Wales

Nicholas Churton murder: Police 'made errors' before death

Jordan Davidson and Nicholas Churton
Image caption Police have been given more time to question Jordan Davidson (left) over the death of Nicholas Churton (right)

Police may have made errors dealing with a disabled man who was murdered just days after his killer broke into his house, a watchdog has found.

Nicholas Churton, 67, was killed at his home in 2017 by Jordan Davidson, from Wrexham, with a machete and hammer.

The Independent Office for Police Conduct (IOPC) said an officer recorded a robbery by Davidson as a theft, which may have put Mr Churton in danger.

North Wales Police said it has reviewed risk assessment procedures as a result.

The IOPC report says the officer and a sergeant "have cases to answer for misconduct" about the way the complaint by Mr Churton was handled, advising him to speak to his friends and find out who the intruder was himself.

"Performance issues" were also noted for another sergeant and an acting inspector within the force.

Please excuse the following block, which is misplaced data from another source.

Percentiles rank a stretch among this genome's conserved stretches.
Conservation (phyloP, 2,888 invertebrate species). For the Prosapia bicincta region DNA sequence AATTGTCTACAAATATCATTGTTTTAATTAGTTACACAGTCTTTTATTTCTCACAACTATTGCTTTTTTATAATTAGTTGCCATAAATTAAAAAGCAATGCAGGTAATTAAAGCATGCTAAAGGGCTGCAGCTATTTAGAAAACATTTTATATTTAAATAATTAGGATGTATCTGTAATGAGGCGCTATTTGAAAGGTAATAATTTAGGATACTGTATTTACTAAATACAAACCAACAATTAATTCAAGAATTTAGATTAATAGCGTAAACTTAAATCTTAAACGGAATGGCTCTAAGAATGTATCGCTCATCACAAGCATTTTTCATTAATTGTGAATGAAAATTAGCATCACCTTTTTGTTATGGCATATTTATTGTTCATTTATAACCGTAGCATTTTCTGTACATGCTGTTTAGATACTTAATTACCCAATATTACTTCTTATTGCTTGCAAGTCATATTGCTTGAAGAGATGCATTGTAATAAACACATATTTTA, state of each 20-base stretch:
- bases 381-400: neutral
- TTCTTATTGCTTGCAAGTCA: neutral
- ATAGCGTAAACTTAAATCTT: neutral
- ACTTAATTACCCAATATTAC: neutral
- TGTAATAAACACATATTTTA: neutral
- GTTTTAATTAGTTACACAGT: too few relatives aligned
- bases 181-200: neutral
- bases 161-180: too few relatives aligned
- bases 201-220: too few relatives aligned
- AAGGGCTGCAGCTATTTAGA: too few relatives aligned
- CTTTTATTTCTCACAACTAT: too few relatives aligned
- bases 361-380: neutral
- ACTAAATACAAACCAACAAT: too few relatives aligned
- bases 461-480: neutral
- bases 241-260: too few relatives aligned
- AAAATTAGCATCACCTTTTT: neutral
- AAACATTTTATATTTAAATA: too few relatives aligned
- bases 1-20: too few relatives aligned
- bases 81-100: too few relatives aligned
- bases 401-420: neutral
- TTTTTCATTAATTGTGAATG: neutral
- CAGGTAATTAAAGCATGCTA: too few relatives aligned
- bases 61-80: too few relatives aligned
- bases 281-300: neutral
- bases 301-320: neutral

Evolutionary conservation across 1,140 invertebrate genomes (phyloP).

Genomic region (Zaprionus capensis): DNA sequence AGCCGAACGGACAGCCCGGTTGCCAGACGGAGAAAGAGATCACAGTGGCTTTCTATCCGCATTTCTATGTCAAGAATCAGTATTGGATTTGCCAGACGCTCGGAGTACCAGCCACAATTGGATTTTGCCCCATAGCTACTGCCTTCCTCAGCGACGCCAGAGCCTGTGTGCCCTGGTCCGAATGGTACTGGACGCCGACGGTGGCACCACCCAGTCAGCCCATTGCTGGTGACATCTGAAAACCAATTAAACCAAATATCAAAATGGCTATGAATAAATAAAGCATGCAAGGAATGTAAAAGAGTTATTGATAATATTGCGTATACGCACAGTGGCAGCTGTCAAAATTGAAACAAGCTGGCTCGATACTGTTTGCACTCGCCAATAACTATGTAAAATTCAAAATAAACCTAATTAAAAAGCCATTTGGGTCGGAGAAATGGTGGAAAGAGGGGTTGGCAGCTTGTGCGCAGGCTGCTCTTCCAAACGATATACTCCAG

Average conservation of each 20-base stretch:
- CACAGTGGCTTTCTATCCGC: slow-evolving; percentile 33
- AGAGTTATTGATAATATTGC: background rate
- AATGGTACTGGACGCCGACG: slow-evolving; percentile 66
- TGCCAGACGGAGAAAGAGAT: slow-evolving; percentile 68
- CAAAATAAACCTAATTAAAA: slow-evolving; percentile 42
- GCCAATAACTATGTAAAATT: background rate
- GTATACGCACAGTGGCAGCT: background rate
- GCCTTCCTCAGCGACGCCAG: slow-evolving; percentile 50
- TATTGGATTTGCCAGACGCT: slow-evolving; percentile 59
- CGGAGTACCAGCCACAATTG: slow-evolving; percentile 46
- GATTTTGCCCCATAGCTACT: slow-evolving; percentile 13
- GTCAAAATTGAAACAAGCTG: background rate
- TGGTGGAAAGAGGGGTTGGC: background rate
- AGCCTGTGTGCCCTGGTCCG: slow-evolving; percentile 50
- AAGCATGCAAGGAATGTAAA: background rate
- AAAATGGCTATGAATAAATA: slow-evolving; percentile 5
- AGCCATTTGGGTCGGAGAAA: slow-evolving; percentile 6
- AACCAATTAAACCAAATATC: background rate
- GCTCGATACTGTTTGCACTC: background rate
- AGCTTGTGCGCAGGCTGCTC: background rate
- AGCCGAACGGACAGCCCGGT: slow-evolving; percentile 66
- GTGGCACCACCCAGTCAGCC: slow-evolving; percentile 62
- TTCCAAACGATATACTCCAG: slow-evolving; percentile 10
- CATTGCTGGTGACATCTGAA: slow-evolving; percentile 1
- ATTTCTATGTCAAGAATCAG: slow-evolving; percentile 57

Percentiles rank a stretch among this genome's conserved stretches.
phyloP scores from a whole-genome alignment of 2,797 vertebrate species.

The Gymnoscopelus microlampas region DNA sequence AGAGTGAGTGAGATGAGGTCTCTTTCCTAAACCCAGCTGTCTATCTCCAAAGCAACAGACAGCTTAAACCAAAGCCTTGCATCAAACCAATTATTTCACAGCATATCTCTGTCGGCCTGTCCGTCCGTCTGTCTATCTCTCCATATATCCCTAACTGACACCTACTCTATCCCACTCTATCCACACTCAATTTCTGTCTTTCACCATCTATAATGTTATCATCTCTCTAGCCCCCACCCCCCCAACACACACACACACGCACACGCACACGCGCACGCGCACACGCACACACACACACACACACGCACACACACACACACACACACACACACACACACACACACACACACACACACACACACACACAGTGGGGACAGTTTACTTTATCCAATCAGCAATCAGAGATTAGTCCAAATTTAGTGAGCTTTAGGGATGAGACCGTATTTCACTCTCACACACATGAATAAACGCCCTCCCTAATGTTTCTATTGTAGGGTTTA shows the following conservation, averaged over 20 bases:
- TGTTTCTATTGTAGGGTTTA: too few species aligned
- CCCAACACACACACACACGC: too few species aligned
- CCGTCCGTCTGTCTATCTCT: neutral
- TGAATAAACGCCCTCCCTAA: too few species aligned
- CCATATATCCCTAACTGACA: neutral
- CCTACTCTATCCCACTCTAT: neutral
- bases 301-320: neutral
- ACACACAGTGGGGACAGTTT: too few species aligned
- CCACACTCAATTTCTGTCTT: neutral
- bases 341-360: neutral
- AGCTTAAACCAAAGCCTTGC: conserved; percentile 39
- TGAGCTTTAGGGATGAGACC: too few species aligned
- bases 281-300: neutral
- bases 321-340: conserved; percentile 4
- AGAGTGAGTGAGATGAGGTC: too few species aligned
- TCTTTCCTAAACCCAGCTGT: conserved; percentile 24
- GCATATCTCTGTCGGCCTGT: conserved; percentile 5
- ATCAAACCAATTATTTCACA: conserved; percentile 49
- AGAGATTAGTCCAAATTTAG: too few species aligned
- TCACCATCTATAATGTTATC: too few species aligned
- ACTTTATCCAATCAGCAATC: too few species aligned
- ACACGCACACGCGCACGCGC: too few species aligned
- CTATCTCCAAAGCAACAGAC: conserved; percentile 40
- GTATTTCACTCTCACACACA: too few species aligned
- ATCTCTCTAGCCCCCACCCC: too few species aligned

North Wales Police were in contract Mr Churton several times in the 11 days before he was killed, including responding to his call that a man called Jordan had been in his home.

Image caption Mr Churton, who lived alone, was found dead in his living room by a friend

Mr Churton called police two days later to tell them the man's full name was Jordan Davidson. Four days later, he was found dead at his home.

The IOPC said Mr Churton called the force on 14 March last year to report he had been threatened with a hammer by a man called Jordan who tried to steal his television and had stolen his house keys.

Later that day, a police officer called Mr Churton back to take further details, the IOPC said.

But the officer recorded the incident as theft rather than a robbery, which involves the use of threat or force, and the IOPC said this may have influenced the way the case was handled.

Image copyright North Wales Police
Image caption Jordan Davidson was initially sentenced to a minimum term of 23 years, but this was increased to 30

Catrin Evans, IOPC director for Wales, said that while responsibility for the murder "lies squarely" with Davidson, its investigation had found several "areas for improvement".

A second investigation is continuing into North Wales Police's contact with Davidson following his release from prison, Ms Evans added.

Responding to the IOPC findings, Det Supt Dan Tipton confirmed formal disciplinary proceedings would be held for the officers involved.

"I recognise that this is a difficult time for Mr Churton's family and I know how important it is for the family to fully understand the circumstances leading up to his tragic death," he said.

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